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Russian Convoy Crosses Ukraine Border Despite Kiev's Protests

A Russian border guard opens a gate into Ukraine for the first trucks from the Russian town of Donetsk, Rostov-on-Don region, on Friday. The convoy had been stalled near the border for more than a week.
Sergei Grits
A Russian border guard opens a gate into Ukraine for the first trucks from the Russian town of Donetsk, Rostov-on-Don region, on Friday. The convoy had been stalled near the border for more than a week.

Update at 5:00 p.m. ET

After being halted at the border for more than a week, a Russian aid convoy is rumbling into eastern Ukraine without permission, prompting Kiev to label the move a "direct invasion" of sovereign territory.

Karoun Demirjian, reporting for NPR from Moscow, says 150 Russian trucks arrived in the rebel-held city of Luhansk on Friday.

Earlier, Ukraine refused to allow the trucks across the border because it feared they might be carrying weapons and other militarily useful supplies for Moscow-backed rebels, or, worse, be a prelude to a full-scale Russian invasion.

"That's something that Russia has denied, but both Western officials and officials in Kiev dispute that," NPR's Soraya Sarhaddi Nelson reports from eastern Ukraine. "They believe there is some indication that that is going on."

However, officials from the International Committee of the Red Cross inspected at least some of the vehicles and affirmed that they were carrying only humanitarian aid, she says.

"What the Red Cross has said is that there are humanitarian goods in the trucks that they've looked at — generators, blankets, water, food stuffs — and these are things that are apparently in the trucks that are supposedly moving in the direction of Luhansk," Soraya says.

Speaking at a Pentagon briefing this afternoon, Rear Adm. John Kirby had strong words over the movement of the convoy, saying Moscow had violated Ukraine's "sovereignty and territorial integrity.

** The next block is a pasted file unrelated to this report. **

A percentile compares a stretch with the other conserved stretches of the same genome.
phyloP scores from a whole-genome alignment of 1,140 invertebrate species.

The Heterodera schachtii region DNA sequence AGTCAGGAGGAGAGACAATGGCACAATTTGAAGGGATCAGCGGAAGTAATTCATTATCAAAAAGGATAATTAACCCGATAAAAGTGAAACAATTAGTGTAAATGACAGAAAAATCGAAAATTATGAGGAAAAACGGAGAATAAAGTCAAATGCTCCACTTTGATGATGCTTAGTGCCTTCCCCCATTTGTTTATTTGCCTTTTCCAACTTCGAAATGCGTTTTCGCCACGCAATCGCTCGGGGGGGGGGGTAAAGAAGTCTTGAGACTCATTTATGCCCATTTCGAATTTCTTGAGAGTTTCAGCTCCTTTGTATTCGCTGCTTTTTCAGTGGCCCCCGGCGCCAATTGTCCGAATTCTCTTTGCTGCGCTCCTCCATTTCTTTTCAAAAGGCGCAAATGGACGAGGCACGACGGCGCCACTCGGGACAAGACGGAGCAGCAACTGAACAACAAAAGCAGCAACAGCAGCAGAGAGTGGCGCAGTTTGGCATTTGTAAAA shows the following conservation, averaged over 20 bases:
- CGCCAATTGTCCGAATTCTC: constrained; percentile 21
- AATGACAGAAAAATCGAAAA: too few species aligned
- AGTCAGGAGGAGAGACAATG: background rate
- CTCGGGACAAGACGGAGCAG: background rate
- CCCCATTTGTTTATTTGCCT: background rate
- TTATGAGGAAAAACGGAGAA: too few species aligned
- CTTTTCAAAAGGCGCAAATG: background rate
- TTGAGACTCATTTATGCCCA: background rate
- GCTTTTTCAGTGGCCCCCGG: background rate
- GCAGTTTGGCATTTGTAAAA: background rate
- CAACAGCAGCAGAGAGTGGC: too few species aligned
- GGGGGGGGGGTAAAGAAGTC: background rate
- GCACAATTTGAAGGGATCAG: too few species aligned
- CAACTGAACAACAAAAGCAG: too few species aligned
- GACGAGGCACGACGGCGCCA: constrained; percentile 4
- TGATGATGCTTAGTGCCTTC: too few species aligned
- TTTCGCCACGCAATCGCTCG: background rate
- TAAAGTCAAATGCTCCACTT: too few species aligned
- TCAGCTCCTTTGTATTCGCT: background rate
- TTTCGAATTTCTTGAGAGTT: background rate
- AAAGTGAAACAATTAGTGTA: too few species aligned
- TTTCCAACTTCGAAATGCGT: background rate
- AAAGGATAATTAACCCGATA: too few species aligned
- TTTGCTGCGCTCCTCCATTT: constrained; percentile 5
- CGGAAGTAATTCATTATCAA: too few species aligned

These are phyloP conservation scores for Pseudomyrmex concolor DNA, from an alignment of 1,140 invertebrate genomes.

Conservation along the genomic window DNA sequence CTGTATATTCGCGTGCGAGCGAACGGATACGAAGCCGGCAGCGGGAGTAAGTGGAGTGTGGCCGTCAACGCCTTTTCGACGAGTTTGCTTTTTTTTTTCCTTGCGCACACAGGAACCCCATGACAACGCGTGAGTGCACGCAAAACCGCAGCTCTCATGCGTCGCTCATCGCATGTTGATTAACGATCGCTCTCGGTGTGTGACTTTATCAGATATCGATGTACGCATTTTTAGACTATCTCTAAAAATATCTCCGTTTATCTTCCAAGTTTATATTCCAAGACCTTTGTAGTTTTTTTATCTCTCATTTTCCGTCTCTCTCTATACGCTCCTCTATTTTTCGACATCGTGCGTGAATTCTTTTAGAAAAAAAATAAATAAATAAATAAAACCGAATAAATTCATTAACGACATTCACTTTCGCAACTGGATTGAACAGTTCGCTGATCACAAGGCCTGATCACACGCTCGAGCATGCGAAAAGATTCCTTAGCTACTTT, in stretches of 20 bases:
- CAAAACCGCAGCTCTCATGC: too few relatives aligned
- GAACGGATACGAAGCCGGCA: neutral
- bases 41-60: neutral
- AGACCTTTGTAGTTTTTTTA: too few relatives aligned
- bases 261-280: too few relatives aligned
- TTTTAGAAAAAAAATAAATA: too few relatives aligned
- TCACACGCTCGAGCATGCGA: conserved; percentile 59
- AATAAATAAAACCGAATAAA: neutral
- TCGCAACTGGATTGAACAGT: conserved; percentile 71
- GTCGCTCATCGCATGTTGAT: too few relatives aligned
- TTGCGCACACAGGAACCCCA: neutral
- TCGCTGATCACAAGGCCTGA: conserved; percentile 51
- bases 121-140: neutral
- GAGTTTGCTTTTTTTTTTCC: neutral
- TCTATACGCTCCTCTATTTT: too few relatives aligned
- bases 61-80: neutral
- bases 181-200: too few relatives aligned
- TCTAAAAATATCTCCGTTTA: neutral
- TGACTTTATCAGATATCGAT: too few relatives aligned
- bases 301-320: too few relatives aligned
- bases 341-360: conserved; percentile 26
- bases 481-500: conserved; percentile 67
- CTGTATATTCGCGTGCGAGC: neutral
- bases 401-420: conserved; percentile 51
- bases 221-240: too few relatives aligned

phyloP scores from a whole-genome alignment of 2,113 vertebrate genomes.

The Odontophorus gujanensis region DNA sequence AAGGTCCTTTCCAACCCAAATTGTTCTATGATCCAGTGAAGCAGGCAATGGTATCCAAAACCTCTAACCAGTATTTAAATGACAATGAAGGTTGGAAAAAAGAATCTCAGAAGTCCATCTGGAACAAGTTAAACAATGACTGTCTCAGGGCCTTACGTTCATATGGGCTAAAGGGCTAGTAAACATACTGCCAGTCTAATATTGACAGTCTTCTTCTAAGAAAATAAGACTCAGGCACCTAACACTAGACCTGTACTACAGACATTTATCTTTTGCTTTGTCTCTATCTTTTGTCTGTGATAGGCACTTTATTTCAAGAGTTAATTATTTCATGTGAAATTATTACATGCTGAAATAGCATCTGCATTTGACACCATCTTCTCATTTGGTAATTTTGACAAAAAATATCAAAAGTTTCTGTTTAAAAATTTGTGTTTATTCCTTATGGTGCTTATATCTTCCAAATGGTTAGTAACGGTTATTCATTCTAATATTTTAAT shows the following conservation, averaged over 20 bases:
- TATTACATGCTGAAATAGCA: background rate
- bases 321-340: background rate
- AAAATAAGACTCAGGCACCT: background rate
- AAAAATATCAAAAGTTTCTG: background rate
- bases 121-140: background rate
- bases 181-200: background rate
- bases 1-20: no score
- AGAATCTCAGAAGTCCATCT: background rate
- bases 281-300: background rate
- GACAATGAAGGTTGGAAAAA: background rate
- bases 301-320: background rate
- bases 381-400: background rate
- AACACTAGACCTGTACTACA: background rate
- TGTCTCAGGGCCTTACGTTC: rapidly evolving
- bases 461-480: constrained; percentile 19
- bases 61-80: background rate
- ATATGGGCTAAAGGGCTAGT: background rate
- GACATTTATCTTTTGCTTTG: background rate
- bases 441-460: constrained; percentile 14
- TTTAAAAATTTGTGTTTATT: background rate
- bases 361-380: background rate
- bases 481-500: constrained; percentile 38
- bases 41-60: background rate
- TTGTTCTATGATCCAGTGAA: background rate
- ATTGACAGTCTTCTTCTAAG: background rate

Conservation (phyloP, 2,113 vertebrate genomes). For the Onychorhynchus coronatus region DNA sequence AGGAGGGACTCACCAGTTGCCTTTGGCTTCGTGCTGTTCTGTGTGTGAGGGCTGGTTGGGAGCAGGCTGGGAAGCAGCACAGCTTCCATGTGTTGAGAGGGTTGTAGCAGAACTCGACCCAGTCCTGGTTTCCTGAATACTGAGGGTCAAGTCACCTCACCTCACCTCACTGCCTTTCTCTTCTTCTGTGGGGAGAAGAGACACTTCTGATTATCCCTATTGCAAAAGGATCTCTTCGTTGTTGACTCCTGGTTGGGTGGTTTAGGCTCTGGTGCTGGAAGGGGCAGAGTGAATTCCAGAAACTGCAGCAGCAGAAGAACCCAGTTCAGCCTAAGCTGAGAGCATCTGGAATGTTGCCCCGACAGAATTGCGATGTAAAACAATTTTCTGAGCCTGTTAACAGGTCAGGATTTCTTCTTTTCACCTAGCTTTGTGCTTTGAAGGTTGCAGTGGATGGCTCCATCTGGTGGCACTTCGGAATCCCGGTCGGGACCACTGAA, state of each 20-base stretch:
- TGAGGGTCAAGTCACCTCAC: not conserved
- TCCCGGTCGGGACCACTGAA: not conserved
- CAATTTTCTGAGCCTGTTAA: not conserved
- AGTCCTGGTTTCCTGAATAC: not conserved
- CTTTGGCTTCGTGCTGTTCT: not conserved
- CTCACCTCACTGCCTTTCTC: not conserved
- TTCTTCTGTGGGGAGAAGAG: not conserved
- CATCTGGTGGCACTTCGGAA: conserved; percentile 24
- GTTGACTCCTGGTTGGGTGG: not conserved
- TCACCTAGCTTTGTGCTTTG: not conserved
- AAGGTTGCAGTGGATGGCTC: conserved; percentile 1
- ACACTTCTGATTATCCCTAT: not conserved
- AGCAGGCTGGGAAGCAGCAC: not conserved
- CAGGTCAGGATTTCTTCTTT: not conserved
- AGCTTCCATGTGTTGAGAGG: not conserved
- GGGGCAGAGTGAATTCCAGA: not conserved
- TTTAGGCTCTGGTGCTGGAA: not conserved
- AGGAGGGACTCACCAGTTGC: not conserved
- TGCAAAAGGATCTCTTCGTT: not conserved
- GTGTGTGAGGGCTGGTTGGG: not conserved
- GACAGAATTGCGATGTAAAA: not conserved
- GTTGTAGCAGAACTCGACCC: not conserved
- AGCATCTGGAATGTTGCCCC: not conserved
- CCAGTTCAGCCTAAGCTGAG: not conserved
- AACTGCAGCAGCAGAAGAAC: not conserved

"Russian must remove its vehicles and its personnel from Ukraine immediately," he told reporters. "Failure to do so will result in additional costs and isolation."

Kirby said there continued to be concern about "very ready, very capable, very mobile" Russian troops on the border. He put the number at "well north of 10,000.

"We are seeing a lot of hardware going across that border on a daily basis," he said, referring to weapons and military supplies being sent to separatists.

United Nations General Secretary Ban Ki-moon expressed "deep concern" over the Russian action. "While recognising the deteriorating humanitarian situation, any unilateral action has the potential of exacerbating an already dangerous situation in eastern Ukraine," he said.

Following closed consultations on Ukraine by the U.N. Security Council, of which Russia is a veto-wielding member, British Ambassador Mark Lyall Grants said many expressed concern over Moscow's unilateral and illegal act. He said Russia defended its action on the basis of humanitarian need.

Reuters adds:

"Kiev, for its part, said Ukrainian forces would not attack the convoy and had allowed it to pass to avoid 'provocations.'

" 'Ukraine will liaise with the International Committee of the Red Cross so that we, Ukraine, are not involved in provocations (accusations) that we have been holding up or using force against the vehicles of so-called aid,' he told journalists."

By way of background, The Associated Press writes:

"In the past few days, Ukraine says its troops have recaptured significant parts of Luhansk, the second-largest rebel-held city, and suspicions are running high that Moscow's humanitarian operation may instead be aimed at halting Kiev's military momentum. Fierce fighting has been reported both around Luhansk and the largest rebel-held city, Donetsk, with dozens of casualties.

"The International Committee of the Red Cross, which had planned to escort the Russian aid convoy to assuage fears that it was being used as a cover for a Russian invasion, said it had not received enough security guarantees to do so."

Copyright 2021 NPR. To see more, visit https://www.npr.org.

Scott Neuman is a reporter and editor, working mainly on breaking news for NPR's digital and radio platforms.